Most of our daughter Evvy’s Hanukkah presents were stolen Saturday night. The wrapped gifts had been in the back of her grandparents’ car, in a big box to be taken to New York City on Sunday for a party at an aunt and uncle’s place on Riverside Drive.
For an 8-year-old already having a rough couple of weeks coming to grips with some of the world’s more bitter truths, the theft was a significant blow. Evvy has been more apprehensive than normal, asking questions about the probability that a mass extinction might strike the Earth as it did during the epoch of the dinosaurs, or that a tidal wave could hit Amagansett, that sort of thing.
That the credit card company said it would reimburse us for the cost of the stolen items made little difference to her. They were her presents, and the fact that someone else now had them left her in tears. As parents, it was a silver lining for us perhaps that the feelings were not for the objects that were lost. Rather, it was the injustice of it all that seemed to matter to her.
This is, I suppose, how many of us reacted to the news of the Sandy Hook killings in Connecticut on Friday. I, and no one I have come in contact with, knew any of the children or faculty and administrators shot that terrible day. And yet the injustice leaves us with tears in our eyes and a gulf in the heart. Twenty-six memorial Christmas trees were put up at the Hook Mill in East Hampton Village on Monday; I’m certain I was not alone choking up as I saw them the following morning on my way to work.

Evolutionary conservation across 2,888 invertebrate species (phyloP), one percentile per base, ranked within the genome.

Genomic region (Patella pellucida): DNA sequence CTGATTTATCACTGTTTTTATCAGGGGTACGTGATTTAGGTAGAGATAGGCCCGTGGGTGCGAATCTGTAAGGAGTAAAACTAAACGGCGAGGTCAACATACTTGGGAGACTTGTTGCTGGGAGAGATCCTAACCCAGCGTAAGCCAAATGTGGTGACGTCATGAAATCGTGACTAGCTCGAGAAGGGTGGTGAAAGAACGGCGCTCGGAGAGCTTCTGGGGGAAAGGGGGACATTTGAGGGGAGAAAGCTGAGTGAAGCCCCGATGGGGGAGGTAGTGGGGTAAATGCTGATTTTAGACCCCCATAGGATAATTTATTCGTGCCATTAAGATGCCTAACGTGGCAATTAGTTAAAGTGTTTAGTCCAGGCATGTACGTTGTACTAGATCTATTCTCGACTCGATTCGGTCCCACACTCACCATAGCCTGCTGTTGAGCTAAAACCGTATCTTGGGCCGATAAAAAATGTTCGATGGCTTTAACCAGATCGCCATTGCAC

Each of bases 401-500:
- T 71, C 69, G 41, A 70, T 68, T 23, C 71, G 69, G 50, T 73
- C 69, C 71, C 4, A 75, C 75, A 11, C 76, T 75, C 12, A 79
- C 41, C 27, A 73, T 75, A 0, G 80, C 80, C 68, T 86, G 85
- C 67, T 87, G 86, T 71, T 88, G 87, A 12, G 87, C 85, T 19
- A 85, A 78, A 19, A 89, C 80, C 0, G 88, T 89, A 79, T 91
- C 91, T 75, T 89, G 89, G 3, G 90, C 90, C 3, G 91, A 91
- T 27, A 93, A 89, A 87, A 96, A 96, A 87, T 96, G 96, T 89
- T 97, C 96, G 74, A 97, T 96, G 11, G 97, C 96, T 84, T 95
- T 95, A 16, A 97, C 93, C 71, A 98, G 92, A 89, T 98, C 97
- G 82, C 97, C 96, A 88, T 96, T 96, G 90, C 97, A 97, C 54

So far Evvy does not know about the Connecticut horror, though it is just a matter of time before something of the news will filter to her. Lisa and I have responded to Evvy’s other fears by assuring her that nothing like those events she fears is going to happen — no meteors, no earthquakes. And yet, as we take the role of soothing parents, in the back of our minds is the terrible reality.
Evvy’s Hanukkah presents, now mostly replaced during a stop at a mall, are a minor matter in the scheme of things, and for the time being, as parents, we would rather keep it that way. She doesn’t need to know the rest — not yet.